But Mann shines live, and her brief set touched on all the reasons why. Her songs take on a jaunty power on stage that gets sanded off on record, her voice leaping for notes as her wickedly talented band revolves around her. At one point in today’s show, the three backing musicians froze in place for a full minute while Mann continued to play and sing, and the effect was awesome. Mann’s well worth checking out, and I expect she’ll just keep on getting better.

There’s hardly any way for Timbre to get better than she is. The harp-playing wonder graced the Gallery next, having interrupted her European tour to be there for the last Cornerstone. (For, it should be noted again, no money at all.) Timbre is a mesmerizing player and singer, like Joanna Newsom with a more immediately likeable voice and a feel for classically-influenced progressive tunes. She and her backup band – a drummer and a cellist – played their take on Radiohead’s “Like Spinning Plates,” and a slew of slowly-unfolding originals. It was a treat to see her again.

Kye Kye is a terrific little band with one of the worst names I could think of. (The fact that Kye apparently means Christ doesn’t make it any better for me.) They’re an electro-pop outfit with a riveting singer and a penchant for big melodies, and they had the crowd in the palm of their hand. Big thumping keyboard sounds, shimmering guitar, beats that wouldn’t quit. The line to buy their first album, Young Love, was impressively long.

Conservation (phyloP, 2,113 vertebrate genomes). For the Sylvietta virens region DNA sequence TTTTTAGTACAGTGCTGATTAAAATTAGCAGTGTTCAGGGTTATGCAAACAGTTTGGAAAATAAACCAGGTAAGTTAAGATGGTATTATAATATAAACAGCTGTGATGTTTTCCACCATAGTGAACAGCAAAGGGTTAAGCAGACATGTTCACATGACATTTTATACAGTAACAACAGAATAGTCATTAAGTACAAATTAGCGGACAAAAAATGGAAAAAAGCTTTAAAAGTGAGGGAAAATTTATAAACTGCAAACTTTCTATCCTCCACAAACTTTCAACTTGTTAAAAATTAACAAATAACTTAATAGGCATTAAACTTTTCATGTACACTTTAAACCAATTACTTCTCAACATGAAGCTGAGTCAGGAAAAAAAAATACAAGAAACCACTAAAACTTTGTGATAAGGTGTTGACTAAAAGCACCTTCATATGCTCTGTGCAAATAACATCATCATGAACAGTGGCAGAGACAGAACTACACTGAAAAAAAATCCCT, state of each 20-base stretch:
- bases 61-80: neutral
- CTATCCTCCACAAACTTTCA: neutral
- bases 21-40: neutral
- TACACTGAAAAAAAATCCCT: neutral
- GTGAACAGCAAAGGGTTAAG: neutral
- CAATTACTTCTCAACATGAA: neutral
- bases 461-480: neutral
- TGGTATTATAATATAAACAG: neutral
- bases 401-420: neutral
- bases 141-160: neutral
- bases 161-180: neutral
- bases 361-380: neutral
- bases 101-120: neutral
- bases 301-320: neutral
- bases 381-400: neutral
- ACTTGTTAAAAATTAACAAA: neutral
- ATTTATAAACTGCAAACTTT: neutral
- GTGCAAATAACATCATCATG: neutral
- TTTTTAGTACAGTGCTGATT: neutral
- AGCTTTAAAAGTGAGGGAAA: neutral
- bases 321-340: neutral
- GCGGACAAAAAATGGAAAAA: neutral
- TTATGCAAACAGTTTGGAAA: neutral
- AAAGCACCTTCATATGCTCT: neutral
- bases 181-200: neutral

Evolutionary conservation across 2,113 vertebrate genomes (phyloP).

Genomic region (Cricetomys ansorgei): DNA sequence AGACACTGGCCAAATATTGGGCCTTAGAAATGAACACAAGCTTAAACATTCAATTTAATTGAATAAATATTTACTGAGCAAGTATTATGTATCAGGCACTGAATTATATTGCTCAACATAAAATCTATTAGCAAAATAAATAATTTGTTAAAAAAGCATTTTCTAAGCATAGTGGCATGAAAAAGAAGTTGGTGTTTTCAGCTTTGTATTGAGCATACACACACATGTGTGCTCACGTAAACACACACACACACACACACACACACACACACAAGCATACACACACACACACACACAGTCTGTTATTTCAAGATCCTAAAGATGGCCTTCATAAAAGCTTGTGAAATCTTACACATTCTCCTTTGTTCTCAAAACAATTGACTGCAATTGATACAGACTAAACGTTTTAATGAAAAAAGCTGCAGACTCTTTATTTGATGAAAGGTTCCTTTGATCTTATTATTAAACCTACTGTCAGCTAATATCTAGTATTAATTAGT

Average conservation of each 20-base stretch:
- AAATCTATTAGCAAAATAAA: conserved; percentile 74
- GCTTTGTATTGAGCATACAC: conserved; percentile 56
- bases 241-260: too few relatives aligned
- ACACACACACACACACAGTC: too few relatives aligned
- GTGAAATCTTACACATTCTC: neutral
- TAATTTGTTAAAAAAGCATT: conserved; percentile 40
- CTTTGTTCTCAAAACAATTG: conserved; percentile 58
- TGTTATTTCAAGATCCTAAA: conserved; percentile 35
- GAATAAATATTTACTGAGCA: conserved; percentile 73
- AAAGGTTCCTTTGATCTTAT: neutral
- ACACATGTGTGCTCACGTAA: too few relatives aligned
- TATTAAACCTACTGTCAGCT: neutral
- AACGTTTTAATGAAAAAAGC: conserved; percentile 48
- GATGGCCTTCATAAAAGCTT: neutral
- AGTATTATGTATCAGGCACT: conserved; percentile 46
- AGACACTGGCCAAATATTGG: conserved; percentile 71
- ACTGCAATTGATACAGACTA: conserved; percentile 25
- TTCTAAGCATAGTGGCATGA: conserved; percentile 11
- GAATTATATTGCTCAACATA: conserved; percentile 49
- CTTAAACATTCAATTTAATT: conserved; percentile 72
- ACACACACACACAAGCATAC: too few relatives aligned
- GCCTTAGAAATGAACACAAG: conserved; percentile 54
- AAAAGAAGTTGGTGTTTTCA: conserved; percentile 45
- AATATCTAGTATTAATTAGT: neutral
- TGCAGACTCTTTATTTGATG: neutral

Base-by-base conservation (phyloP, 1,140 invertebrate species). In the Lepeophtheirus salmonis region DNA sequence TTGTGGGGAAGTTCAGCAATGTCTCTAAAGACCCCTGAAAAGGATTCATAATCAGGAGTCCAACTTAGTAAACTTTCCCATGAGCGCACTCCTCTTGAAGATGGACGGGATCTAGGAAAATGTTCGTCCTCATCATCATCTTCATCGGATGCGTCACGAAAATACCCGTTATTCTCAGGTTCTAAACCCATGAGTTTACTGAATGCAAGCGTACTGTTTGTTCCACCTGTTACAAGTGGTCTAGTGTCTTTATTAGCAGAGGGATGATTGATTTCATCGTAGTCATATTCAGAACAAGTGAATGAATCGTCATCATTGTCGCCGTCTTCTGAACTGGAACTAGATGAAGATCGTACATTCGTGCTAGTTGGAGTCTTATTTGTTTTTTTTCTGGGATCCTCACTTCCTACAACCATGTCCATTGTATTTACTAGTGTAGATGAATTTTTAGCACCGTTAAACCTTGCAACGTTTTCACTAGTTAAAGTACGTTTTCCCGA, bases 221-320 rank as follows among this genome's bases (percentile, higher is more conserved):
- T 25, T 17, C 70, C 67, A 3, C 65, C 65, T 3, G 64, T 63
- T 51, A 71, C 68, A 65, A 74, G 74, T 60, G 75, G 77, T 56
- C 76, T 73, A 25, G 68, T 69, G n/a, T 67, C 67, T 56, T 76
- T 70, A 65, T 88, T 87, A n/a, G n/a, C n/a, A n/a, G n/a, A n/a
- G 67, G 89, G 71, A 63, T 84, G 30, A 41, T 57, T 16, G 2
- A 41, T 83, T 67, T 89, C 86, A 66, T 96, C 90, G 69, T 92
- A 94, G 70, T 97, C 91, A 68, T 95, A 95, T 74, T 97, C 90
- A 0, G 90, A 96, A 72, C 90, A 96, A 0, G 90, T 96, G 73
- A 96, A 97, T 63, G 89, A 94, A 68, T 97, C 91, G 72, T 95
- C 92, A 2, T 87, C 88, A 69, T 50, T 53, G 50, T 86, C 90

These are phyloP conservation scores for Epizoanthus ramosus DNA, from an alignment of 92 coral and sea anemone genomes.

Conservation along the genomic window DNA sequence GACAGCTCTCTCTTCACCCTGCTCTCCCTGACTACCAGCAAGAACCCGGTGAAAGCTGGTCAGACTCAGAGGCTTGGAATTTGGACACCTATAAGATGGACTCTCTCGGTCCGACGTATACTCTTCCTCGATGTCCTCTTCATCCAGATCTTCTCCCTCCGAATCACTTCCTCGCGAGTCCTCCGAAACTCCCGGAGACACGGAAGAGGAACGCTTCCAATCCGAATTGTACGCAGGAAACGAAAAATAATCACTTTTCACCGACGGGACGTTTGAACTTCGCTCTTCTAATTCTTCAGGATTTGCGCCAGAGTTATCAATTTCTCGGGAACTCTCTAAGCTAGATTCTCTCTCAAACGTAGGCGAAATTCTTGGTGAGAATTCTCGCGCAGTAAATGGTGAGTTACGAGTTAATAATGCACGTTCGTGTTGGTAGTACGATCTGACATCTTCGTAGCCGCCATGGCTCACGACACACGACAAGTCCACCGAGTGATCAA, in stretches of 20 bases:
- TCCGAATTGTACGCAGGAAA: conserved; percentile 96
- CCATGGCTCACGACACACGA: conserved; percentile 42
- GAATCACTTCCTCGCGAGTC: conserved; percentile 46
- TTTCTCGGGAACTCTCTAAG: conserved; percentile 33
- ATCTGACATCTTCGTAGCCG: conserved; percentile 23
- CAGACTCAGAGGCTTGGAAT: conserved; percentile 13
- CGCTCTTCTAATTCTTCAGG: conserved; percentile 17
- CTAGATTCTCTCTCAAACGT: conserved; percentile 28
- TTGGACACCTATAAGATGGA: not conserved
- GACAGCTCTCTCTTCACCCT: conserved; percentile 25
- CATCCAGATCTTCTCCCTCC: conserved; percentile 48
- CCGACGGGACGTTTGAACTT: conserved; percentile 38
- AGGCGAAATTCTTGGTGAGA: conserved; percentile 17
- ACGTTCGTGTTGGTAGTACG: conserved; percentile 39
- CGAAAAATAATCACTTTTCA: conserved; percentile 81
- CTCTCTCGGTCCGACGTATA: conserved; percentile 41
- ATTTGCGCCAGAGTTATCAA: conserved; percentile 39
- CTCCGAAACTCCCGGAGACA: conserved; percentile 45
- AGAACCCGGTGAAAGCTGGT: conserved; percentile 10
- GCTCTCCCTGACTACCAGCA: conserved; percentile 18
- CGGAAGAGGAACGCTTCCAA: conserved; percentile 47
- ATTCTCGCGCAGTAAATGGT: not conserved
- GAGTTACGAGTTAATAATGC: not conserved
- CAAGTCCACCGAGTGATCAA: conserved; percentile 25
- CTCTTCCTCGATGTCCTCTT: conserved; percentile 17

And that was it for the new discoveries this year. Up next was the astounding Josh Garrels. Last year at this time, I was watching Garrels for the first time, soaking in his epic take on folk music. This year, I went in as a raving fanboy. His new album, Love and War and the Sea In Between, made #4 on my list last year – it’s a remarkable achievement, a cohesive and stunning piece of work.

Watching Garrels sing “Ulysses” is a heart-rending experience. Watching him rap his way through “The Resistance” is the opposite, a galvanizing, on-your-feet call to arms that moved through the Cornerstone audience like lightning. That he can do both, and then encore with the fathoms-deep dialogue of “Zion and Babylon,” makes him a performer far above the norm. As Emperor Palpatine said to Anakin, I’ll be watching his career with great interest.